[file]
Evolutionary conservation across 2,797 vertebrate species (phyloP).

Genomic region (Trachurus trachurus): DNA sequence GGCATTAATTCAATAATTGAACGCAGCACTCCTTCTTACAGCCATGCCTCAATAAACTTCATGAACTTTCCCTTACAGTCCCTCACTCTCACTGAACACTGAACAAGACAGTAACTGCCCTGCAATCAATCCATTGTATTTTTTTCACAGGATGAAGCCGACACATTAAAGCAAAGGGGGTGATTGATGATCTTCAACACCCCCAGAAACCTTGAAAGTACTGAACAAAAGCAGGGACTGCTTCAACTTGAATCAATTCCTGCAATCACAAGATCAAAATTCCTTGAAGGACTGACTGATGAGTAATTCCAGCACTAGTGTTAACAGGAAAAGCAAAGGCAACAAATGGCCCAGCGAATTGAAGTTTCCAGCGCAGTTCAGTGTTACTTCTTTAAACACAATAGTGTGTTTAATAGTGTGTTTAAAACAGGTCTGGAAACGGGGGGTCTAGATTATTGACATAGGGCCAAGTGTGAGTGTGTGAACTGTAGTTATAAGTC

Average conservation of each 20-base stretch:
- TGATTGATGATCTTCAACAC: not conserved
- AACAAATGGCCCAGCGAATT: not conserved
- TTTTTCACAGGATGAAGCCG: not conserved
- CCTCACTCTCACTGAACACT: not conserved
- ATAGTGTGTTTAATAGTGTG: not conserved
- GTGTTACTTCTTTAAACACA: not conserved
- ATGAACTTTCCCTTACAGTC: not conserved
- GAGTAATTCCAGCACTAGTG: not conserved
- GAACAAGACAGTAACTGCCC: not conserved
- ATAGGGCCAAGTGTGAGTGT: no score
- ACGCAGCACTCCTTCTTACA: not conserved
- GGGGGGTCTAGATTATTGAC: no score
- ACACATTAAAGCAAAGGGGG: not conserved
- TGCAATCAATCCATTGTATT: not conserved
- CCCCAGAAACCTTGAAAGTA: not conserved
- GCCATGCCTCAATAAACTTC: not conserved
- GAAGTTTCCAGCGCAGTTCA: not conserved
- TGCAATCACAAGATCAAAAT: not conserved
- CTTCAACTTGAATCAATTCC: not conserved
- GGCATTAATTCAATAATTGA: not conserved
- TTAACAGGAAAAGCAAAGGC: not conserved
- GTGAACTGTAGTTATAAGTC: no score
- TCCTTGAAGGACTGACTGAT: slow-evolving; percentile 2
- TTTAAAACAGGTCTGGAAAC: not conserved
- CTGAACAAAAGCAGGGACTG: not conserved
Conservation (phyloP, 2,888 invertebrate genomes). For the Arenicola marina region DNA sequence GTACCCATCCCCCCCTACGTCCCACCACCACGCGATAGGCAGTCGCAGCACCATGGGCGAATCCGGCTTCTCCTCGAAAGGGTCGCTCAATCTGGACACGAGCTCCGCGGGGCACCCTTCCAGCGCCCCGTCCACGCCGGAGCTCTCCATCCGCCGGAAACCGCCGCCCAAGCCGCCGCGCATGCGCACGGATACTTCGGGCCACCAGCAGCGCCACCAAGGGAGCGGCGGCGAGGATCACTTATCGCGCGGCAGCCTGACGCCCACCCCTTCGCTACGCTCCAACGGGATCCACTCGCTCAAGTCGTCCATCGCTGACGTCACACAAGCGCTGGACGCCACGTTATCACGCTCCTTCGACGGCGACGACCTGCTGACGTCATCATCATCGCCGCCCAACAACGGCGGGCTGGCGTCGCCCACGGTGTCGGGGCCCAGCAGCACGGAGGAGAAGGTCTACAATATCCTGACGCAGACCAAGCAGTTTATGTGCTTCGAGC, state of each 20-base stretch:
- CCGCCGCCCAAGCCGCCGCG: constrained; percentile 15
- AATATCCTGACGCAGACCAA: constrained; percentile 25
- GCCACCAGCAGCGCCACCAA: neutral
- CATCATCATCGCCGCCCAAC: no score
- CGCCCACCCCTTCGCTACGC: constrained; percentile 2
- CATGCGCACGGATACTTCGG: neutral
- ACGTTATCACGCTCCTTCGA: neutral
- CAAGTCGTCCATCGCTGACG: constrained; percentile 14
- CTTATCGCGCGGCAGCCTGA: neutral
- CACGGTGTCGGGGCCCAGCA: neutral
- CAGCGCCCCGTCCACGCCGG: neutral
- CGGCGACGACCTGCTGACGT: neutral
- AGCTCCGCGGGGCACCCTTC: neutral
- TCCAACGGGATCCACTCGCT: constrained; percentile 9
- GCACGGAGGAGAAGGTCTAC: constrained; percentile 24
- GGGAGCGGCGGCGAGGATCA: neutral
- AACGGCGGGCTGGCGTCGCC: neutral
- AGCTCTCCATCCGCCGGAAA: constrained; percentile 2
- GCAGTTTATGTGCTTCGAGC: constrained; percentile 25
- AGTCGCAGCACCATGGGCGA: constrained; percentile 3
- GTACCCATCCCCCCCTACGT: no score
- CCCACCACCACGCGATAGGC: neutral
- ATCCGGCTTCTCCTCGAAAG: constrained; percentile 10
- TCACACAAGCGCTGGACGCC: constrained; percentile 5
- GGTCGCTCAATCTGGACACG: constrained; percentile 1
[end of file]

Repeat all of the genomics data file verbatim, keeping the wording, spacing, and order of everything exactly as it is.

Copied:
Evolutionary conservation across 2,797 vertebrate species (phyloP).

Genomic region (Trachurus trachurus): DNA sequence GGCATTAATTCAATAATTGAACGCAGCACTCCTTCTTACAGCCATGCCTCAATAAACTTCATGAACTTTCCCTTACAGTCCCTCACTCTCACTGAACACTGAACAAGACAGTAACTGCCCTGCAATCAATCCATTGTATTTTTTTCACAGGATGAAGCCGACACATTAAAGCAAAGGGGGTGATTGATGATCTTCAACACCCCCAGAAACCTTGAAAGTACTGAACAAAAGCAGGGACTGCTTCAACTTGAATCAATTCCTGCAATCACAAGATCAAAATTCCTTGAAGGACTGACTGATGAGTAATTCCAGCACTAGTGTTAACAGGAAAAGCAAAGGCAACAAATGGCCCAGCGAATTGAAGTTTCCAGCGCAGTTCAGTGTTACTTCTTTAAACACAATAGTGTGTTTAATAGTGTGTTTAAAACAGGTCTGGAAACGGGGGGTCTAGATTATTGACATAGGGCCAAGTGTGAGTGTGTGAACTGTAGTTATAAGTC

Average conservation of each 20-base stretch:
- TGATTGATGATCTTCAACAC: not conserved
- AACAAATGGCCCAGCGAATT: not conserved
- TTTTTCACAGGATGAAGCCG: not conserved
- CCTCACTCTCACTGAACACT: not conserved
- ATAGTGTGTTTAATAGTGTG: not conserved
- GTGTTACTTCTTTAAACACA: not conserved
- ATGAACTTTCCCTTACAGTC: not conserved
- GAGTAATTCCAGCACTAGTG: not conserved
- GAACAAGACAGTAACTGCCC: not conserved
- ATAGGGCCAAGTGTGAGTGT: no score
- ACGCAGCACTCCTTCTTACA: not conserved
- GGGGGGTCTAGATTATTGAC: no score
- ACACATTAAAGCAAAGGGGG: not conserved
- TGCAATCAATCCATTGTATT: not conserved
- CCCCAGAAACCTTGAAAGTA: not conserved
- GCCATGCCTCAATAAACTTC: not conserved
- GAAGTTTCCAGCGCAGTTCA: not conserved
- TGCAATCACAAGATCAAAAT: not conserved
- CTTCAACTTGAATCAATTCC: not conserved
- GGCATTAATTCAATAATTGA: not conserved
- TTAACAGGAAAAGCAAAGGC: not conserved
- GTGAACTGTAGTTATAAGTC: no score
- TCCTTGAAGGACTGACTGAT: slow-evolving; percentile 2
- TTTAAAACAGGTCTGGAAAC: not conserved
- CTGAACAAAAGCAGGGACTG: not conserved
Conservation (phyloP, 2,888 invertebrate genomes). For the Arenicola marina region DNA sequence GTACCCATCCCCCCCTACGTCCCACCACCACGCGATAGGCAGTCGCAGCACCATGGGCGAATCCGGCTTCTCCTCGAAAGGGTCGCTCAATCTGGACACGAGCTCCGCGGGGCACCCTTCCAGCGCCCCGTCCACGCCGGAGCTCTCCATCCGCCGGAAACCGCCGCCCAAGCCGCCGCGCATGCGCACGGATACTTCGGGCCACCAGCAGCGCCACCAAGGGAGCGGCGGCGAGGATCACTTATCGCGCGGCAGCCTGACGCCCACCCCTTCGCTACGCTCCAACGGGATCCACTCGCTCAAGTCGTCCATCGCTGACGTCACACAAGCGCTGGACGCCACGTTATCACGCTCCTTCGACGGCGACGACCTGCTGACGTCATCATCATCGCCGCCCAACAACGGCGGGCTGGCGTCGCCCACGGTGTCGGGGCCCAGCAGCACGGAGGAGAAGGTCTACAATATCCTGACGCAGACCAAGCAGTTTATGTGCTTCGAGC, state of each 20-base stretch:
- CCGCCGCCCAAGCCGCCGCG: constrained; percentile 15
- AATATCCTGACGCAGACCAA: constrained; percentile 25
- GCCACCAGCAGCGCCACCAA: neutral
- CATCATCATCGCCGCCCAAC: no score
- CGCCCACCCCTTCGCTACGC: constrained; percentile 2
- CATGCGCACGGATACTTCGG: neutral
- ACGTTATCACGCTCCTTCGA: neutral
- CAAGTCGTCCATCGCTGACG: constrained; percentile 14
- CTTATCGCGCGGCAGCCTGA: neutral
- CACGGTGTCGGGGCCCAGCA: neutral
- CAGCGCCCCGTCCACGCCGG: neutral
- CGGCGACGACCTGCTGACGT: neutral
- AGCTCCGCGGGGCACCCTTC: neutral
- TCCAACGGGATCCACTCGCT: constrained; percentile 9
- GCACGGAGGAGAAGGTCTAC: constrained; percentile 24
- GGGAGCGGCGGCGAGGATCA: neutral
- AACGGCGGGCTGGCGTCGCC: neutral
- AGCTCTCCATCCGCCGGAAA: constrained; percentile 2
- GCAGTTTATGTGCTTCGAGC: constrained; percentile 25
- AGTCGCAGCACCATGGGCGA: constrained; percentile 3
- GTACCCATCCCCCCCTACGT: no score
- CCCACCACCACGCGATAGGC: neutral
- ATCCGGCTTCTCCTCGAAAG: constrained; percentile 10
- TCACACAAGCGCTGGACGCC: constrained; percentile 5
- GGTCGCTCAATCTGGACACG: constrained; percentile 1